Ancient Greek domestic architecture closely reflects ancient Greek culture. Houses were strictly laid out and rooms were separated according to gender. Because the culture and the architecture were so rule-bound, houses tended to follow a standardised design. With a few basic drawing supplies, designing ancient Greek houses can be a rewarding hobby.
- Skill level:
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Things you need
- Drawing paper
- Graphite pencils
- Coloured pencils
- Kneaded eraser
- Straight-edge tracing tool such as a triangle or ruler
Courtyards are essential to an authentic ancient Greek home. Greek homes were built around a central courtyard that often contained shrines to Hestia, the goddess of the home and hearth.
One of the most important rooms was the andron. This was a special recreational area designated for use by men only. The drinking parties known as symposia took place here, and the only females allowed were slave girls or hired entertainers.
Another important room was the gynaikon, a room used solely by the women of the household. Here they would weave, take care of small children, and entertain female relatives. While men of the house were not forbidden from entering the gynaikon, an intrusion by an unrelated male would have been deemed a very grave offence.
Other important rooms included the kitchen, the storerooms, the bedrooms, and the slave quarters.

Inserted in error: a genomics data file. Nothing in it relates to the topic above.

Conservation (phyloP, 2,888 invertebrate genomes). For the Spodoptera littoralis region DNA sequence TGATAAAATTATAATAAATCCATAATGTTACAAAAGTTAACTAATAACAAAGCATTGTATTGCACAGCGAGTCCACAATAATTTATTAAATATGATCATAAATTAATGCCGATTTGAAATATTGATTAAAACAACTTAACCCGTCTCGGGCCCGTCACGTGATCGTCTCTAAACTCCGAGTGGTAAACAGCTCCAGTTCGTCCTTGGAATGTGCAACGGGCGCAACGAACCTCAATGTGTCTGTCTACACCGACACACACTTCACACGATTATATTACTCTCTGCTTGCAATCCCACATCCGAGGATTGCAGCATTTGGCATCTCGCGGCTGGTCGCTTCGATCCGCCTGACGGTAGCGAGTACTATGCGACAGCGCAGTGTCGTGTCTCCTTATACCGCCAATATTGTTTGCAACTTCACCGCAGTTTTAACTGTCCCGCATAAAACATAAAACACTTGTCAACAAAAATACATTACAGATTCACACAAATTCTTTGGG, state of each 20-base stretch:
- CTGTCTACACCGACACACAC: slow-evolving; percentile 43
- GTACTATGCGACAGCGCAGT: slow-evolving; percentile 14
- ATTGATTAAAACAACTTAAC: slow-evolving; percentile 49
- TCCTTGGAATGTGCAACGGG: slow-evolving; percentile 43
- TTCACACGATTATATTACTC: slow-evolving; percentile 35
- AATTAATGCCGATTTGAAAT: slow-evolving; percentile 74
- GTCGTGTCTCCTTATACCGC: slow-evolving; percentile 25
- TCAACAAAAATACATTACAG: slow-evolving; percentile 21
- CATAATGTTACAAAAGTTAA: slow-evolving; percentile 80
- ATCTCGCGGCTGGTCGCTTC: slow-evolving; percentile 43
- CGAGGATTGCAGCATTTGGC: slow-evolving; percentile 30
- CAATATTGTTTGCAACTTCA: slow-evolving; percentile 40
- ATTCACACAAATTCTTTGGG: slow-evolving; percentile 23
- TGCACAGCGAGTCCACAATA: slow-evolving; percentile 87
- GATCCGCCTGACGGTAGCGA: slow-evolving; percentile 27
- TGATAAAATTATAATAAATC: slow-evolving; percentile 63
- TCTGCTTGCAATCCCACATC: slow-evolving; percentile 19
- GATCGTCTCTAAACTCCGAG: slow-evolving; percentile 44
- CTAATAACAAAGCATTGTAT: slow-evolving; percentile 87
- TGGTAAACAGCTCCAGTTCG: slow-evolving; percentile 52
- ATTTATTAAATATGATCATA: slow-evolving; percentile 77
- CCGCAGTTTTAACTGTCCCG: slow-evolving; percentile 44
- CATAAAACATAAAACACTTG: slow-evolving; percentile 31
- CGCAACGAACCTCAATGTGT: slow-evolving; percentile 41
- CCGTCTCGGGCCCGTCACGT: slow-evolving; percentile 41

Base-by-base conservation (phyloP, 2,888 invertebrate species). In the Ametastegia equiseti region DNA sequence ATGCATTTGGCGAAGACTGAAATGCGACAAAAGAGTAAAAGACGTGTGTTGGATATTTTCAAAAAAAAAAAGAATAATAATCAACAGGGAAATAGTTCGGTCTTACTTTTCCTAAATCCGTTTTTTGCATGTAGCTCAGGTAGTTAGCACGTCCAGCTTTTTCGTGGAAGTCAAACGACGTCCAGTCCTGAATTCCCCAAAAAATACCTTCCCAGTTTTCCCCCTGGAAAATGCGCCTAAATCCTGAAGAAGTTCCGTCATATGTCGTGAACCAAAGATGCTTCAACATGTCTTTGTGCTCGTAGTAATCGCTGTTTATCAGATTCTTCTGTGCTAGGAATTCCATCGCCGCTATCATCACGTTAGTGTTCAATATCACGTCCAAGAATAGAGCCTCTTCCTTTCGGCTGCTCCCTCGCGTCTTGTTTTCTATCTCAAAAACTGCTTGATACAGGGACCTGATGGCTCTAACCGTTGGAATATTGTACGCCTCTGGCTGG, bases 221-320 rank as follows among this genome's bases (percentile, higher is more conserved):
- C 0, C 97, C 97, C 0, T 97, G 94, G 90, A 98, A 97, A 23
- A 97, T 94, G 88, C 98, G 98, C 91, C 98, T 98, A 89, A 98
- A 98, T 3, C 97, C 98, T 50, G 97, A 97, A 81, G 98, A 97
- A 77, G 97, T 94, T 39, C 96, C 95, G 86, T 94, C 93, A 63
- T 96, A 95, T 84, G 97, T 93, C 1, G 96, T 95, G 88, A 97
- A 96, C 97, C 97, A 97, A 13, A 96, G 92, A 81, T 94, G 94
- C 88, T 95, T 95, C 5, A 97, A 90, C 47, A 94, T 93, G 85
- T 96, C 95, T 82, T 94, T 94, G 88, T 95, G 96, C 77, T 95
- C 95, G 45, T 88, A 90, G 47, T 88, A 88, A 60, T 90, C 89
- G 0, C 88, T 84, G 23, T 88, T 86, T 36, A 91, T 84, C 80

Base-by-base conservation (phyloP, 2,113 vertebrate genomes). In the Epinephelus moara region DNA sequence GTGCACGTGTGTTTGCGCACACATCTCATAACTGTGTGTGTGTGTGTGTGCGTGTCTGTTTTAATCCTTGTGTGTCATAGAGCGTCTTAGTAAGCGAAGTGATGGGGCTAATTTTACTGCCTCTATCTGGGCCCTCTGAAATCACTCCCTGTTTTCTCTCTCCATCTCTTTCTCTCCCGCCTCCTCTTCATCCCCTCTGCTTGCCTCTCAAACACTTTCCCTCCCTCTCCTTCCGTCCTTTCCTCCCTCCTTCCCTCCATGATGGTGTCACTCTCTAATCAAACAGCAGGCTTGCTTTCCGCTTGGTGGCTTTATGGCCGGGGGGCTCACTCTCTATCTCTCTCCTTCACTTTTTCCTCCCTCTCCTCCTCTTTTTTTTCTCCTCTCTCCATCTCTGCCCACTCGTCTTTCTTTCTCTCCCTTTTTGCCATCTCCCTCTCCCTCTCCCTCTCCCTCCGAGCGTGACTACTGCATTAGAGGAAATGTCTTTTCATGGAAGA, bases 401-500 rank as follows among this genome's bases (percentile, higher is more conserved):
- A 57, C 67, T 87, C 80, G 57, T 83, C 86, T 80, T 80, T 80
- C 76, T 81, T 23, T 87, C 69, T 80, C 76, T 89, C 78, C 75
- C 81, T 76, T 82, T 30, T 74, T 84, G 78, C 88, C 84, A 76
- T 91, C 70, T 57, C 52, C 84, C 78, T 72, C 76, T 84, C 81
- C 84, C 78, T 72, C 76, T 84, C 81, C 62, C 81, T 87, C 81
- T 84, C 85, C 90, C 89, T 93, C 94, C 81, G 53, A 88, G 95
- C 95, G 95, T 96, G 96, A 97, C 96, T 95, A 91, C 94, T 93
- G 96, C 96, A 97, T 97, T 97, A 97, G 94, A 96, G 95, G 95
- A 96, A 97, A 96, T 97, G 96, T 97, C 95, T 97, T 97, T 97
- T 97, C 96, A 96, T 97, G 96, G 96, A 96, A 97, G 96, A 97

Draw the bottom floor of the house, using the graphite pencils and the straight edge. This should look like a long rectangular box. Draw another rectangular box directly on top of the first box. This second box should look like the second floor of the house. Erase the front portion of the second box. This will provide a cutaway view of the second floor.
Draw the courtyard In the centre front of the bottom floor. Draw three large rooms, one on each side of the courtyard. These will be the kitchen, the storeroom, and the andron. Draw two to four very small rooms in between the three larger rooms. These will be bedrooms and the male slave quarters.
Draw one large, long room on the second floor. This will be the gynaikon. Draw several smaller bedrooms and the female slave quarters next to the gynaikon.
Fill in the major house details, using the graphite and coloured pencils. The walls of an ancient Greek house would have been made of mud bricks covered in plaster and may have had elaborate mosaics of stone and shells set into the walls. The roof would have been made of terracotta tiles. Windows would have been square-shaped holes in the wall.
Add the courtyard features. The courtyard would have benches built into the walls and a shrine to Hestia. The shrine would contain a statue of the goddess on a pedestal, with an oil lamp and perhaps an offering of grain or flowers next to it.
Add the features for the andron and gynaikon. The andron would have had several pieces of furniture similar to chaise longues lining the room. Also, these rooms were meant for entertaining and often had elaborately tiled floors. The gynaikon would had have contained low benches, x-frame stools and chairs, looms, baskets of yarn, and rich woven tapestries hanging on the walls.
Tips and warnings
- While the general layout of an ancient Greek house was strictly standardised, do not be afraid to express your individual personality in the details. You may do things such as depict a favourite breed of dog in a tapestry or a beloved mythological character in a wall mosaic.
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